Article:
/var/log/secure-20131215.gz:Dec  8 04:10:06 txvip1 sshd[59988]: Failed password for root from 5.153.23.98 port 51448 ssh2
/var/log/secure-20131215.gz:Dec  8 04:10:06 txvip1 sshd[59988]: Failed password for root from 5.153.23.98 port 51448 ssh2
/var/log/secure-20131215.gz:Dec  8 04:10:08 txvip1 sshd[59990]: Failed password for root from 5.153.23.98 port 51449 ssh2
/var/log/secure-20131215.gz:Dec  8 04:10:08 txvip1 sshd[59990]: Failed password for root from 5.153.23.98 port 51449 ssh2

Search for pattern in all *.gz files using xargs command and zgrep command as follows:
find /path/to/dir/ -iname '*.gz' -print0 | xargs -0 -I {} zgrep "pattern" {}

How do I list all z* commands?

Use the ls command as follows:
ls -l /bin/z* /sbin/z* /usr/local/bin/z* /usr/local/sbin/z* /usr/bin/z* /usr/sbin/z*
Outputs from my Ubuntu desktop 20.04 LTS:

-rwxr-xr-x 1 root root   1984 Dec 13  2019  /bin/zcat
-rwxr-xr-x 1 root root   1678 Dec 13  2019  /bin/zcmp
-rwxr-xr-x 1 root root   5880 Dec 13  2019  /bin/zdiff
-rwxr-xr-x 1 root root  26840 Mar 30 01:41  /bin/zdump
-rwxr-xr-x 1 root root     29 Dec 13  2019  /bin/zegrep
-rwxr-xr-x 1 root root  10104 Apr 23  2016  /bin/zeisstopnm
-rwxr-xr-x 1 root root 135960 Feb 27  2020  /bin/zenity
-rwxr-xr-x 1 root root     29 Dec 13  2019  /bin/zfgrep
-rwxr-xr-x 1 root root   2081 Dec 13  2019  /bin/zforce
-rwxr-xr-x 1 root root   7585 Dec 13  2019  /bin/zgrep
-rwxr-xr-x 1 root root 216256 Apr 22  2017  /bin/zip
-rwxr-xr-x 1 root root  93816 Apr 22  2017  /bin/zipcloak
-rwxr-xr-x 1 root root  50718 Oct 19  2020  /bin/zipdetails
-rwxr-xr-x 1 root root   2953 Aug 16  2019  /bin/zipgrep
-rwxr-xr-x 2 root root 186664 Aug 16  2019  /bin/zipinfo
-rwxr-xr-x 1 root root  89488 Apr 22  2017  /bin/zipnote
-rwxr-xr-x 1 root root  93584 Apr 22  2017  /bin/zipsplit
-rwxr-xr-x 1 root root  26952 Jan 31  2020  /bin/zjsdecode
-rwxr-xr-x 1 root root   2206 Dec 13  2019  /bin/zless
-rwxr-xr-x 1 root root   1842 Dec 13  2019  /bin/zmore
-rwxr-xr-x 1 root root   4553 Dec 13  2019  /bin/znew
-rwxr-xr-x 1 root root 878288 Feb 24  2020  /bin/zsh
-rwxr-xr-x 1 root root    843 Feb 21  2020  /bin/zsh5

You can also use the type command/command command and whereis command/whatis command. For instance:
type -a zgrep
whereis zgrep
whatis zgrep
man zgrep

Listing and finding z* command on my FreeBSD Unix box

Summing up

You learned about various zcommands on Linux and Unix-like systems to read gzip compressed files on the fly. VIM and other modern text editors can open those files too. See also:


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🐧 10 comments so far... add one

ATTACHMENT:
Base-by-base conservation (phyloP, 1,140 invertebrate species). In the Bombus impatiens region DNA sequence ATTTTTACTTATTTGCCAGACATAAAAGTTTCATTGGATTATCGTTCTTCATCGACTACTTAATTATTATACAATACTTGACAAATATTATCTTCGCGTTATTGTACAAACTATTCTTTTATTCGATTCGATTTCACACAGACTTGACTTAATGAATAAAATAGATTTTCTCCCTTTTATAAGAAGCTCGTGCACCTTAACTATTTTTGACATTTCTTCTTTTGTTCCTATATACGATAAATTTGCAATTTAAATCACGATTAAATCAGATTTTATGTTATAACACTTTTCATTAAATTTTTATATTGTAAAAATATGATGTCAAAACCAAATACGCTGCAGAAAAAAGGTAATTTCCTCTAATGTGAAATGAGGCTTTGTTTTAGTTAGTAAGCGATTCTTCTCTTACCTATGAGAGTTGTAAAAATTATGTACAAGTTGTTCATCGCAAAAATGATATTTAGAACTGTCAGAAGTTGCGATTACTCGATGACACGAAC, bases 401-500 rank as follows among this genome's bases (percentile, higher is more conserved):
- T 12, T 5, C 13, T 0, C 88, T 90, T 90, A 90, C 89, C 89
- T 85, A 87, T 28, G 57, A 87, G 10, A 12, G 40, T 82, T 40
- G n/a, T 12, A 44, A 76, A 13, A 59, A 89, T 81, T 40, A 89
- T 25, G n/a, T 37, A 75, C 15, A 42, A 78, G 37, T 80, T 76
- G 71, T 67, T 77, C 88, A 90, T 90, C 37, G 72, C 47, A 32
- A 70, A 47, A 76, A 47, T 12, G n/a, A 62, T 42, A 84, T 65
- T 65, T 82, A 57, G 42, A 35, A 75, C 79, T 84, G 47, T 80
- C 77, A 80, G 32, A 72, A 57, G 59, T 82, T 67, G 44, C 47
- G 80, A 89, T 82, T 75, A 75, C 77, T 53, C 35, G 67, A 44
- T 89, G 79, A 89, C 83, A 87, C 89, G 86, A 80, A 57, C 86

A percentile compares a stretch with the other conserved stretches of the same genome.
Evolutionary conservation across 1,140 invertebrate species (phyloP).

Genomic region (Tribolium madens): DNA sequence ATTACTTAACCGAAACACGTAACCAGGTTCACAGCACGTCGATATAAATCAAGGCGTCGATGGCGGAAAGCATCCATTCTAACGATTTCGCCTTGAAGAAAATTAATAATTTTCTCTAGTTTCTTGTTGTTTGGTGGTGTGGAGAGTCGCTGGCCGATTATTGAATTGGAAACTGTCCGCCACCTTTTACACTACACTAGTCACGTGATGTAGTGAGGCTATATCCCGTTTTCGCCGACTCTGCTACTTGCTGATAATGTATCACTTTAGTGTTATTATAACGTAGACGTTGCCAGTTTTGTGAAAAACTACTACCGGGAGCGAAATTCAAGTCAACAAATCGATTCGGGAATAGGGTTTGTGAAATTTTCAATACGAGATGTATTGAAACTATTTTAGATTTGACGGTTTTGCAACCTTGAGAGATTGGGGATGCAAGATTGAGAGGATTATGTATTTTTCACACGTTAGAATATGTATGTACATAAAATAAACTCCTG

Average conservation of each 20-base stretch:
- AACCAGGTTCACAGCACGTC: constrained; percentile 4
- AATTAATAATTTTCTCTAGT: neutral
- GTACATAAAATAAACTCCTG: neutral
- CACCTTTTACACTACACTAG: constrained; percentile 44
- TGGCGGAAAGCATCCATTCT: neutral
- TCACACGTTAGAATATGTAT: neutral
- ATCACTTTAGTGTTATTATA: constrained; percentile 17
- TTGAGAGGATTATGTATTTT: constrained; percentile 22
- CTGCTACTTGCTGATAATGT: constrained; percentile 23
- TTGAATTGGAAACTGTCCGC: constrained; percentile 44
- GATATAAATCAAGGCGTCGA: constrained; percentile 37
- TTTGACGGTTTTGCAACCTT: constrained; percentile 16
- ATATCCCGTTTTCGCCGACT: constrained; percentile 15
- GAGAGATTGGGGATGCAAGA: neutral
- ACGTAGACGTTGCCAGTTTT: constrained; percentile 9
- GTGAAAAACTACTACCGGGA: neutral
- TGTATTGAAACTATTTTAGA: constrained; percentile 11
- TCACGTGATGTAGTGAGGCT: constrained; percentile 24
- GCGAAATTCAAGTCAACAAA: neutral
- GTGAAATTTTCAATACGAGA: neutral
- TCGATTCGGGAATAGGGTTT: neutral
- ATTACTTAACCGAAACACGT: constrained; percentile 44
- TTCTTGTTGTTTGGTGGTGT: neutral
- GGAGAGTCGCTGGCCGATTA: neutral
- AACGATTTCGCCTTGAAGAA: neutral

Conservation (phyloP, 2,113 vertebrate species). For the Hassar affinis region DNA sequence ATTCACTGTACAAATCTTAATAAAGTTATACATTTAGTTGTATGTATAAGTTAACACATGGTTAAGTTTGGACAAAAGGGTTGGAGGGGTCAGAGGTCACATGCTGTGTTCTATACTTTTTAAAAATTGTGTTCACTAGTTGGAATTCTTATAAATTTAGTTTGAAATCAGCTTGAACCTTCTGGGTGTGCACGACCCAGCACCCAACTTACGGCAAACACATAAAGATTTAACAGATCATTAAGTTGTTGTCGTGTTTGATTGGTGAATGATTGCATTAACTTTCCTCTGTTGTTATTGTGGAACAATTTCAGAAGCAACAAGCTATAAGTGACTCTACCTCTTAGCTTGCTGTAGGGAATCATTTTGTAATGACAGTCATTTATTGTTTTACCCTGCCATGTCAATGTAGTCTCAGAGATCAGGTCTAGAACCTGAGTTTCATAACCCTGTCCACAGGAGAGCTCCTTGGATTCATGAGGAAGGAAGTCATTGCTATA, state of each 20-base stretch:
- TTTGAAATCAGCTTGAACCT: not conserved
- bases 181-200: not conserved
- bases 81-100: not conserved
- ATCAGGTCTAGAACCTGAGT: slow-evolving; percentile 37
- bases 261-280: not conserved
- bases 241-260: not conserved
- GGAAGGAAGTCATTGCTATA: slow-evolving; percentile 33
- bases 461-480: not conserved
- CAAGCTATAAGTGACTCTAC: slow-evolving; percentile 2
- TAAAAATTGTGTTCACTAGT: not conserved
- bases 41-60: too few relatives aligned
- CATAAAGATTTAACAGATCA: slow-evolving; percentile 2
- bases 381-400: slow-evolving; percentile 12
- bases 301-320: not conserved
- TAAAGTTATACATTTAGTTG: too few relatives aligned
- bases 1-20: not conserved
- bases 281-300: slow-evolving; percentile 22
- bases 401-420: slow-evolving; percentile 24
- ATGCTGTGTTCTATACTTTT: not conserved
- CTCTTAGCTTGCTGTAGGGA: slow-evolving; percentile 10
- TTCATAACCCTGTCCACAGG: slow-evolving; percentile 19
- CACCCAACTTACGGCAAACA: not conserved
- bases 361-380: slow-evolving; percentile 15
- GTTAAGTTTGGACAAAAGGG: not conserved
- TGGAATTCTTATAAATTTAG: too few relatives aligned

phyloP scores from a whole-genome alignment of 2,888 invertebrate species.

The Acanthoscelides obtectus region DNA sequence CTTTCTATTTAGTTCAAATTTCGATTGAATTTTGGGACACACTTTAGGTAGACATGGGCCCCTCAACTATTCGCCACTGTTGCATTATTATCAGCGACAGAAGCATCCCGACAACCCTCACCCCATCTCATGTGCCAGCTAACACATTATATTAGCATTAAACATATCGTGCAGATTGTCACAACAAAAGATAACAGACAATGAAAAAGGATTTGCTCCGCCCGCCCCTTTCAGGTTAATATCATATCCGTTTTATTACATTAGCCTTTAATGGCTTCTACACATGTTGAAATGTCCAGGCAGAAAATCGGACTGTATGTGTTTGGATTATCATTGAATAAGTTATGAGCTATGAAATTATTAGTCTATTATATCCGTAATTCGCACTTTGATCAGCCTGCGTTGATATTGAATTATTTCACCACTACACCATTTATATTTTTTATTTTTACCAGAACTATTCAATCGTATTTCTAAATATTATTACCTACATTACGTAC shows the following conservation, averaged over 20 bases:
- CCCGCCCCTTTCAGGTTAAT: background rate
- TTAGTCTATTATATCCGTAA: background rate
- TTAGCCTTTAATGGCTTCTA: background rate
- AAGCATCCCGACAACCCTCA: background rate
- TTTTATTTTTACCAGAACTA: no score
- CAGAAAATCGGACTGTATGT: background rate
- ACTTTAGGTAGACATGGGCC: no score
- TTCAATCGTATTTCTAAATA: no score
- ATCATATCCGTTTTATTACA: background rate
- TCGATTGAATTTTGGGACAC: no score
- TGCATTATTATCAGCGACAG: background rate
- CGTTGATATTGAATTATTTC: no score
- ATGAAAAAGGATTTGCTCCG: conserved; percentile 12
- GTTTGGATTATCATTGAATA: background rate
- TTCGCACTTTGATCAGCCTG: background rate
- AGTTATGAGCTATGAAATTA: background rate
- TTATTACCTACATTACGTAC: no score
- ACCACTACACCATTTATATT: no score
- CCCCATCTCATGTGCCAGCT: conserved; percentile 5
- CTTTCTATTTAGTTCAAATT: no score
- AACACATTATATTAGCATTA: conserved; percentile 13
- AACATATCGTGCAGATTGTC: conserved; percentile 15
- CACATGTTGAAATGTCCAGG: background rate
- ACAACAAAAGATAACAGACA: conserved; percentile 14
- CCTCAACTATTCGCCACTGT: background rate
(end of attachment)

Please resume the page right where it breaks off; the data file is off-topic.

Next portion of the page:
CategoryList of Unix and Linux commands
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10 comments… add one
  • gregf Aug 31, 2007 @ 20:28

    Another good thing to remember is vim can handle gzipped files so if your that anal over space you can still edit the file.

  • Binny V A Sep 1, 2007 @ 5:35

    For reading a BZipped file…
    bzcat file.xml.bz2

  • raj Sep 1, 2007 @ 9:19

    hey thanks for zcommand, really useful 😀

  • 🐧 nixCraft Sep 1, 2007 @ 9:50

    gregf, oh yes I forgot about vim handling .gz file. Good reminder…

    Binnay, another good reminder

    raj, no problem 😀

    Appreciate all of your posts!

  • Jeff Schroeder Sep 5, 2007 @ 5:37

    Or just make sure you are using gnu less because it autodetects and autodecompresses gzip / bz2 files for you.

  • tarun Jan 28, 2009 @ 10:36

    it’s very useful to handle zip file, it’s special in grep format

  • Danny Dec 5, 2011 @ 4:12

    you can also use gunzip -c, this will send file to standard output.. example:

    $ sudo gunzip -c /var/log/dmesg.*.gz | grep -i duplex
    [ 12.194310] tg3 0000:02:00.0: eth0: Link is up at 100 Mbps, full duplex
    [ 12.405853] tg3 0000:02:00.0: eth0: Link is up at 100 Mbps, full duplex
    [ 12.223136] tg3 0000:02:00.0: eth0: Link is up at 100 Mbps, full duplex
    [ 45.822750] tg3 0000:02:00.0: eth0: Link is up at 100 Mbps, full duplex

  • cherouvim Apr 2, 2013 @ 10:07

    Thanks. Saved the day! 🙂

  • BFB Jan 7, 2014 @ 17:13

    Very useful. Thanks

  • arman Sep 28, 2015 @ 9:51

    can we rename a file while compressing, in case file name already exists?
    eg. If file.log.gz already exists and i m compressing file.log, it will give error. So i want to rename the file.log after compressing to file.log1.gz. Is it possible?